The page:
But it will take some risks for us to avoid greater risks.

It will take the frightening thought of negotiation to keep us from negotiating another war.

It will take risky conversations about racism to eliminate dead young men in the street.

It will take brave souls insisting on the common humanity of men and women to bring about the true peaceful interaction which will prevent us from being constantly at each other’s throats.

What is worth the risk?

Any time we have the chance to advance the cause of peace, liberty and justice, it’s well worth getting up out of our easy chair and grabbing our baton (which is just a stick)… to start running. 

 

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Asunder

Asunder: (adv) apart, divideddictionary with letter A

In 1861, South Carolina seceded from the Union.

They quit on the idea of being part of the great American dream. The threat had been in the air for many decades.

You can feel free to speculate on what caused this breach. Some people insist it was states’ rights being violated by the federal government. Others will tell you the country was torn asunder by the issue of slavery.

I find the debate to be irrelevant–because even though a war was fought, which cost the lives of more than a million American citizens, what brought this democracy to the brink of destruction is still lurking.

Even though we insist that we are “the United States of America,” our lack of definition and unity on freedom, equality and justice continues to tear us asunder.

We ridiculously talk about “red states” and “blue states” like it’s some sort of game, when actually, a more intelligent glance at the divisions of those states gives you virtually the same map that was present during the Civil War.

When you count the states that were sympathetic to the Southern cause, the red states pretty well reflect the once-organized Confederacy. Likewise, the blue states comprise the Union.

Even though we believe in the power of debate and controversy in this country, we must understand that open wounds continue to seep viral puss, and also are susceptible to further infection.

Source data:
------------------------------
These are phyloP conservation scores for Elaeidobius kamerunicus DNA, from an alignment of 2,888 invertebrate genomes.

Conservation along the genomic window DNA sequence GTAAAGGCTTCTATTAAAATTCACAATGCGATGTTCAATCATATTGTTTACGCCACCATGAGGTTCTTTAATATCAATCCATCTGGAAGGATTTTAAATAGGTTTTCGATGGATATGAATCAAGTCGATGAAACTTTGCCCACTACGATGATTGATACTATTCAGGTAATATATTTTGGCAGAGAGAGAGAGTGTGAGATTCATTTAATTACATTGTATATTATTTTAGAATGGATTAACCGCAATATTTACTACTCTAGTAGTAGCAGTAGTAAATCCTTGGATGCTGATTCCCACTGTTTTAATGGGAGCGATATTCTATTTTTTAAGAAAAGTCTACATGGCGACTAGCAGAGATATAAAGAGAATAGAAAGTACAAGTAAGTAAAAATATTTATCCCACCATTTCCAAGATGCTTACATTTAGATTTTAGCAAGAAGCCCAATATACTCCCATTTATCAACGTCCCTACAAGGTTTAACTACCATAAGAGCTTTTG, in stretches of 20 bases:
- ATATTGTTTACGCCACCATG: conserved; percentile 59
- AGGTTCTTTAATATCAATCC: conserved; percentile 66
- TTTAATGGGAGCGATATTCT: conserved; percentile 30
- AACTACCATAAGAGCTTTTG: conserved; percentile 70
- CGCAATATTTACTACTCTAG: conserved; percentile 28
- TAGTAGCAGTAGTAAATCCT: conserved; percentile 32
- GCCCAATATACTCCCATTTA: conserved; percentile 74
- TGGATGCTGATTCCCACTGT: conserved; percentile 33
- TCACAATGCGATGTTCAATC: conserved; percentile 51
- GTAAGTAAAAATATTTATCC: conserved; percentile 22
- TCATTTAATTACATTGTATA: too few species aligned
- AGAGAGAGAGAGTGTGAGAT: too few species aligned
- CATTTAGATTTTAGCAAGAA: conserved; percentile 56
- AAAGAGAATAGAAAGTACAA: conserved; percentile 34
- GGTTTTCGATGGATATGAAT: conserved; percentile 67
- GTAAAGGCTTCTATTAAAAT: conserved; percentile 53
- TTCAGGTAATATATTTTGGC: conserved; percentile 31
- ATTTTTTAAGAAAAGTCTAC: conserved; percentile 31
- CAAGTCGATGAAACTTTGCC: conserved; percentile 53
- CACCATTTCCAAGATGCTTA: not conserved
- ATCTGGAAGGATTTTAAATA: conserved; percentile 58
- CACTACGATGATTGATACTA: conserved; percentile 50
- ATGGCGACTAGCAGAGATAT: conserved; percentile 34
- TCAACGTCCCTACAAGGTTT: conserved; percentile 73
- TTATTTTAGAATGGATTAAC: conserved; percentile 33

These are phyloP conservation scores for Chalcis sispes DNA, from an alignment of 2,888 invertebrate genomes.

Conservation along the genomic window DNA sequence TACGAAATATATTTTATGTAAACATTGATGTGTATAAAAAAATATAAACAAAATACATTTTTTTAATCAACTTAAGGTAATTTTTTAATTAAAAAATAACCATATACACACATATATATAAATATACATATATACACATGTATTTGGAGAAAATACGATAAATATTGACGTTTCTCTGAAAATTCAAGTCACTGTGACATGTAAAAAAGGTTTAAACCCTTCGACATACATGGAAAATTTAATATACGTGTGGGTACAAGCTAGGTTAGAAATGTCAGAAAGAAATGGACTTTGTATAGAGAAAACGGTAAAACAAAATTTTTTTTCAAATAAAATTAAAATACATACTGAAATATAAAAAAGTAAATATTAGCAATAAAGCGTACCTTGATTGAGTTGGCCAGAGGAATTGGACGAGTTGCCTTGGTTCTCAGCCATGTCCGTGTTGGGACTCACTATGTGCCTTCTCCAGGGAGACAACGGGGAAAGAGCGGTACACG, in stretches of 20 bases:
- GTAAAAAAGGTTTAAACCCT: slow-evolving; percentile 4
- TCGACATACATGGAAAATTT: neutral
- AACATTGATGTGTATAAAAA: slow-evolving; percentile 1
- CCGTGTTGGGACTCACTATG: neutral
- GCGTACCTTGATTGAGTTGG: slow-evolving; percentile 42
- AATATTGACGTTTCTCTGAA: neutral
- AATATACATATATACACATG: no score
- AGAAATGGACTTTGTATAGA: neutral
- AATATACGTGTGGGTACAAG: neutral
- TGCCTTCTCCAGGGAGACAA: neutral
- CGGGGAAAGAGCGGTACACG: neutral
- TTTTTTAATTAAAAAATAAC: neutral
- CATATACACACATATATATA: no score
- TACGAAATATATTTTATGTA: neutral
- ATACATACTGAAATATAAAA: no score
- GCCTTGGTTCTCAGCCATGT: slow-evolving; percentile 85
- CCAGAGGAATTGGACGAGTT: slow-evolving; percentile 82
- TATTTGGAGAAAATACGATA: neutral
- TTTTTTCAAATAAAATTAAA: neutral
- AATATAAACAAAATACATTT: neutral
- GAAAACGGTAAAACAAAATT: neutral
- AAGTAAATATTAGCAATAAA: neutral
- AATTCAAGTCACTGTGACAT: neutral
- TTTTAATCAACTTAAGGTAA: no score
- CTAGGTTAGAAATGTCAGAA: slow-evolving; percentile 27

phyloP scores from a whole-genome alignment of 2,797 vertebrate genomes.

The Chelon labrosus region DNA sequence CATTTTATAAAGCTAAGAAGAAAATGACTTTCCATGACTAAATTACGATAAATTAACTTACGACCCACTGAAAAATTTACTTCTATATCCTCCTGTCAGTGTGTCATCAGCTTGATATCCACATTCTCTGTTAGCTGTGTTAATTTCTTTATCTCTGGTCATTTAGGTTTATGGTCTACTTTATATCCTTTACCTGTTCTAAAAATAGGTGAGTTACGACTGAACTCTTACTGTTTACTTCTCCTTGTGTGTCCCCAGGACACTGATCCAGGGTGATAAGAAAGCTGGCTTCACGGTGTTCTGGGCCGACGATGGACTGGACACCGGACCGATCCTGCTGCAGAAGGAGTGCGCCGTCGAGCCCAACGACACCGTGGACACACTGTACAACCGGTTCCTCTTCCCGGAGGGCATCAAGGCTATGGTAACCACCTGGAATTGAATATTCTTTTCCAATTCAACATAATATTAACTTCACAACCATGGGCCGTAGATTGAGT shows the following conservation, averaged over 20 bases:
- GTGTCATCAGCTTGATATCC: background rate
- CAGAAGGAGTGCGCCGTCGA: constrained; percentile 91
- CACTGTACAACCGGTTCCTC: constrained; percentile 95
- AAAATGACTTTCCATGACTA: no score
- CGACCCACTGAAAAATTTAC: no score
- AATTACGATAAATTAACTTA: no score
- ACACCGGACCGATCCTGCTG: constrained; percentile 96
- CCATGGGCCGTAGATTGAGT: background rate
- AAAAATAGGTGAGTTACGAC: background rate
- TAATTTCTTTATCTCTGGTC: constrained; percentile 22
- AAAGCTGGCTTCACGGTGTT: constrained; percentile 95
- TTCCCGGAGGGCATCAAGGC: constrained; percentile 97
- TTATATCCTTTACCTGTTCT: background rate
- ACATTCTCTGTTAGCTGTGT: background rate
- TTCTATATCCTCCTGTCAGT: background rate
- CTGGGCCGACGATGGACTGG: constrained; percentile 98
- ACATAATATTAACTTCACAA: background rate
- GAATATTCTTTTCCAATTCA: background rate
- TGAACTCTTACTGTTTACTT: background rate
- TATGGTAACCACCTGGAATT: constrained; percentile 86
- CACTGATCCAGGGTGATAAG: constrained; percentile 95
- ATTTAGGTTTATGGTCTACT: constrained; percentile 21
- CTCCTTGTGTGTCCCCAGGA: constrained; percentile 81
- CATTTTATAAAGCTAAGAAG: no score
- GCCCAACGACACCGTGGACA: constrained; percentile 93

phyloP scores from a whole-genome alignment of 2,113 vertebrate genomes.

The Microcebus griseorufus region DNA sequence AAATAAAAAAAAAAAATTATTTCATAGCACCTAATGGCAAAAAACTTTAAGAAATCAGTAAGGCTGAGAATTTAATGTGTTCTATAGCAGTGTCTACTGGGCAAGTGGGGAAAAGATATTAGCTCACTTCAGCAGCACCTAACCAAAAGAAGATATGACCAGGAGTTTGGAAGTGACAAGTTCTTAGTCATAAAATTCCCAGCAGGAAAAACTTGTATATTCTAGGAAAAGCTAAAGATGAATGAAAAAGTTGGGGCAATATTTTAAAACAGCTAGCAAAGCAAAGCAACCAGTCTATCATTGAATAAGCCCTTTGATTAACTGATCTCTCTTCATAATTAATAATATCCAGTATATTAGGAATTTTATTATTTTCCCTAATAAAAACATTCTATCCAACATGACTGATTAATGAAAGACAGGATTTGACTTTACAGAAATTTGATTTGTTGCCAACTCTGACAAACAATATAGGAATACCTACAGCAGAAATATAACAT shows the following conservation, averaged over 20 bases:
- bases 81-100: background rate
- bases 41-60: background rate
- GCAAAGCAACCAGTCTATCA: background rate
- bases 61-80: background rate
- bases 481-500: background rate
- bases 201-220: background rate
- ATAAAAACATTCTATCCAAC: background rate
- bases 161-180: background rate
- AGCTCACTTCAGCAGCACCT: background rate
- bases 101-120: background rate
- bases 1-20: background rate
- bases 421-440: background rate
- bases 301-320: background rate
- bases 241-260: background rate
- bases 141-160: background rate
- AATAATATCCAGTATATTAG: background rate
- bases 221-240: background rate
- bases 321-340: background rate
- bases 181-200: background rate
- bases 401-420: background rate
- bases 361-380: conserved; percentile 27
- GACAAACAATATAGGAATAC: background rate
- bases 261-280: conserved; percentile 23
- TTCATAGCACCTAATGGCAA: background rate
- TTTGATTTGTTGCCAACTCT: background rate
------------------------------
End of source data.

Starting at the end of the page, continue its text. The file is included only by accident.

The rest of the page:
There are certain things we need to agree upon to keep from destroying our royal decree.

We must define three words, and we must come to agreement on them, or we will continue to debate what should never be questioned:

  • Freedom
  • Justice
  • Liberty

And may this humble essayist offer a possible starting ground for the clearing house of understanding.

Freedom: I possess no freedom if you do not possess the same freedom.

Justice: Every person is given an equal interpretation under the law, without prejudice regarding any of his or her choices.

Liberty: We are granted the license to pursue our dreams as long as they do not injure or interfere in the dreams of others.

The reason these definitions are rarely accepted is because they do not always submit to religious propriety, moral uprightness or social calm.

That’s the price you pay for being in a democracy. One person’s freedom is your annoyance. And your forbearance is permission for that person to be free.

We are torn asunder. We have not escaped the decision by South Carolina to leave the Union. And we will not be powerful and productive again until each and every one of us swallows a bit of our pride and self-righteousness and arrives at a solution that will “render unto Caesar the things that are Caesar’s and unto God the things that are God’s.”

 

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Apartheid

dictionary with letter A

Apartheid: (n) in South Africa, a policy and system of segregation or discrimination based on the grounds of race.

If you’re an American citizen, you had little to no chance of having an understanding of Apartheid unless you allowed yourself the blessing of reading up on it and discovering all the subtleties.

In the 1980’s, when the issue was inflamed with turmoil, the communique in our country was to stay out of it or to side with the South African government by offering some sort of lame excuse for the existence of such prejudice.

Matter of fact, there were religious leaders in this country who insisted that Apartheid was necessary because without it, the natives (who just happened to be black) would tear one another apart because of their tribal conflicts. There were actually people who accepted this reasoning as being reasonable.

It is similar to those in the North and South during the Civil War, who feared that freeing the slaves would unleash an unholy terror of massacre and mayhem on the white population.

Matter of fact, throughout history we have decided to keep a bad system in place rather than risk bettering it. Of course, every time we’ve done this, the proponents of such foolishness have ended up looking like idiots–as those religious leaders of the 1980’s do today with regard to Apartheid.

I do not really care what tenets of philosophy and religion you adhere to, as long as you will agree with me that even though progress often takes time, the energy of the universe is always moving towards freedom.

There are countries in the world today which subjugate their population and terrorize their brothers and sisters with all sorts of rules and regulations, which will soon be as extinct as the dinosaurs and viewed by history as oppressive lunacy.